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Dianne Pearson from Amarillo, Texas asks: Dear Dr. Rob: I must start out by telling you that I purchased one of your books, and have learned a tremendous amount from it. Thank you so much for sharing your knowledge! I will give you several details below in hopes that it will help you with your analysis: Raising Gouldians is a new venture for me, so some of my questions may be VERY basic. I recently encountered an "egg hatching" problem with my Gouldians I'd researched several different places and found so much information that I became very confused! You see I have a pair of Gouldians that recently laid their first clutch of eggs. The hen laid her first egg on May 8th. In the end, she laid a total of six eggs. Since this was their first clutch, I took the first three eggs (on May 11th) and put them under Bengalese finches (thinking they could help out the Gouldians since it was their first clutch). I left the last three real eggs with the Gouldians to see if they would raise their own babies. Much to my surprise, the Gouldian hen took right to being a mother. She sat very steadily on her eggs. On May16th (five days into the incubation process) I checked the eggs I'd put under the Bengalese for fertility. They were pink and had lots of tiny blood vessels running all over them. However, two days later I checked them again and found that the red vessels were concentrated ONLY in the middle of the egg, and that at each end of the egg there were dark rings/circles that had formed. From what I understand that means the embryo has died. I then checked the eggs that I'd left with the Gouldians and found they looked strange too, but in a different way. These eggs looked somewhat yellowish and clear, but they each had ONE red streak running only on ONE SIDE of the egg. Any suggestions? Are both of these "egg descriptions" the same problem? Since this is all new to me, I left the eggs in the nests just in case. Humidity is something that Laraine asked about. I don't have a humidifier, and I do live in a rather dry part of Texas. However, I'd read in several places that misting the birds down, or leaving out a dish of water for them to bathe in would be sufficient "humidity" for eggs. I mist the birds down liberally twice a day. You see I work full time and fear that while I'm gone, the birds may soil their bath water and then drink it--thus get a bacterial infection of some kind. Is a humidifier something you still feel I should have or do you think misting the birds is sufficient? In regards to medications--the Bengalese that I used to foster the eggs had been given Ronivet and Amtyl several months ago. I've never treated them with antibiotics that could treat a possible Campylobacter infection. The lady I bought the Bengalese from used them to foster some of her own Gouldians, and she didn't seem to have any problems with Gouldian egg/juvenile deaths. Their droppings look normal in color and consistency. Room temperature is kept at a constant 78-80 degrees Fahrenheit. Their diet consists of seed, millet, egg food, vitamins, minerals, Calciboost, liquid kelp (given every other day), charcoal, sterilized egg shell, and greens. Soya Musca powder (ground up fly larva) is added to the hard boiled eggs, as is Feast soft food, vitamins and minerals. I use the Calciboost every other day during the breeding season. Otherwise they get it twice a week. There are Full Spectrum lights above each cage to supplement sunlight and they are getting 13 hours of light a day right now. Hopefully I've given you all the information you need to assess the problem I am encountering. **It is important that you know that in March, I successfully raised a clutch of three Bengalese. My room temperature is the same now as it was then, and I misted those birds down as well. That's one reason I'm so stumped. If those eggs hatched and were raised to adulthood, why am I having problems with my Gouldian eggs? Many thanks in advance for all your help!! Regards, Dianne Pearson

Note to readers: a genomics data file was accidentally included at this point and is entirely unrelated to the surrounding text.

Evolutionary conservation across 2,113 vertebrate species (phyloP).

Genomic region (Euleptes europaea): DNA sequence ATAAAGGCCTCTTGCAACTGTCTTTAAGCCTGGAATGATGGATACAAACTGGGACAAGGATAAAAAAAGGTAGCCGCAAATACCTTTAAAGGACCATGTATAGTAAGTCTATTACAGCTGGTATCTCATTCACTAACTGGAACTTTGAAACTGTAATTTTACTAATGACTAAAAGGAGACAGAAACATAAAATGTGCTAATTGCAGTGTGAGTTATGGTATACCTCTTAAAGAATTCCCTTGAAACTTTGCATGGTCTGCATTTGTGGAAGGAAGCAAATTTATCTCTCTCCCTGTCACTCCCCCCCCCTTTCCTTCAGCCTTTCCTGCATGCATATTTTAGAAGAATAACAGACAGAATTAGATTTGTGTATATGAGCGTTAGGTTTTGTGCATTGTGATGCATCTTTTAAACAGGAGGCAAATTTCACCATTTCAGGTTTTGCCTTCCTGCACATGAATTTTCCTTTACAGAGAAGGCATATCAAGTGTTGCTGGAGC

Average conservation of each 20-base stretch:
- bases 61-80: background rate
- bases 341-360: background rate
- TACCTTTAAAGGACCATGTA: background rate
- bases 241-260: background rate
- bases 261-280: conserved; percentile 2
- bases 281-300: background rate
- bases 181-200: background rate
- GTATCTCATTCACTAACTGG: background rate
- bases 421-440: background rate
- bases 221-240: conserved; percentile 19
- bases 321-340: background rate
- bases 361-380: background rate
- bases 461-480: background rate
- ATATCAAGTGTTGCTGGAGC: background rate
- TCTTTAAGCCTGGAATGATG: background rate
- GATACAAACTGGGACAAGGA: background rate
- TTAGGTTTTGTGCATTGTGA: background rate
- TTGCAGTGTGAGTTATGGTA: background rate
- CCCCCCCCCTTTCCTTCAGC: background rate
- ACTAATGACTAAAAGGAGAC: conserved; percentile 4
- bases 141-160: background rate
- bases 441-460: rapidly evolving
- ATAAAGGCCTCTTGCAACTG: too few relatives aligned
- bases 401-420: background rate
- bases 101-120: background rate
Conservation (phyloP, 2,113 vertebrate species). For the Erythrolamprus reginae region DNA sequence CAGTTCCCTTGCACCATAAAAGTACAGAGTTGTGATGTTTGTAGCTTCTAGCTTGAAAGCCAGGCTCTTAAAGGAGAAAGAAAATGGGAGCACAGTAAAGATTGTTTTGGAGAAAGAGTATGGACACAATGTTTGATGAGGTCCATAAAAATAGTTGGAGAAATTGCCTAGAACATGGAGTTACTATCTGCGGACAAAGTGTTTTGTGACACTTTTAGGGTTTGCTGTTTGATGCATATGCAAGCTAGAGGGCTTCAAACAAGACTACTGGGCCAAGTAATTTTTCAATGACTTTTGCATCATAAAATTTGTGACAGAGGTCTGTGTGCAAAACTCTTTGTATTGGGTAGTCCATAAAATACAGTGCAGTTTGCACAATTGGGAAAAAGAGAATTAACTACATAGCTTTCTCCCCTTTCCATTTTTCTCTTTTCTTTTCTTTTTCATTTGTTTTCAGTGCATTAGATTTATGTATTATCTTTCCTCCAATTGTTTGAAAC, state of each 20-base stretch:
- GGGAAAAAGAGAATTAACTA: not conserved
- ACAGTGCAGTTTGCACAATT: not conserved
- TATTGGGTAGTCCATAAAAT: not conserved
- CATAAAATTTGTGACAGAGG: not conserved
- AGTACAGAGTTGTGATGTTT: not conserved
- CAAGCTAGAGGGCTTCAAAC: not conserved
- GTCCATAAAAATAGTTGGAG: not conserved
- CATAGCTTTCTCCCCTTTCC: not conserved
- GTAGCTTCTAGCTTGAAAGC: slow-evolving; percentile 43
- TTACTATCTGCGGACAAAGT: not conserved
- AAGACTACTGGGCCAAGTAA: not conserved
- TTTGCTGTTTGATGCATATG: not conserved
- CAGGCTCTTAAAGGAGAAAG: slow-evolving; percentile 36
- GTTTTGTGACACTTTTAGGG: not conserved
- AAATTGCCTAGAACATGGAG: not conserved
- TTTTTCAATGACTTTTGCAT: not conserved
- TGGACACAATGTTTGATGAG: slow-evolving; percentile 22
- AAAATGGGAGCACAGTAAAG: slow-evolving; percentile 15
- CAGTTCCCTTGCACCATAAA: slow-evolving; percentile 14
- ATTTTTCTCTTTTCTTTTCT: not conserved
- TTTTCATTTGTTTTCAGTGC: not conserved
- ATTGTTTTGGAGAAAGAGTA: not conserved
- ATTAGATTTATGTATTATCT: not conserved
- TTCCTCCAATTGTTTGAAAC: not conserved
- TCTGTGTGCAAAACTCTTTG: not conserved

Dear Dianne, This is known as early embryonic death. Common causes are dry weather or brooding failure. Other causes are possible infections like Strep, E coli and Chlamydia (Ornithosis). I suggest that you break open an egg (egg post mortem) and see if there is a smell. If so, then it is a bacterial infection like Strep or E coli. If no smell is present, then it could be Chlamydia or a brooding problem. Gouldians are sensitive birds and may be disturbed by your spraying process? While Bengalese finches are not as sensitive as Gouldians, checking on the eggs often could disrupt their incubation process and thus kill the developing embryos. If there was full fertility then it is not likely to be Ornithosis, but rather brooding problems by both Gouldians and foster Bengalese. It may have been by moving the eggs from Gouldians to Bengalese OR disturbance of Bengalese. I would say, in order to remove one of the variables, the next time the Gouldians lay a clutch of eggs, leave eggs under the Gouldians for 2 weeks and see if embryos are still alive. If only blood vessels are present after 2 weeks then the embryos are still dying at 5 days and it could be any of the other factors I mentioned. Rob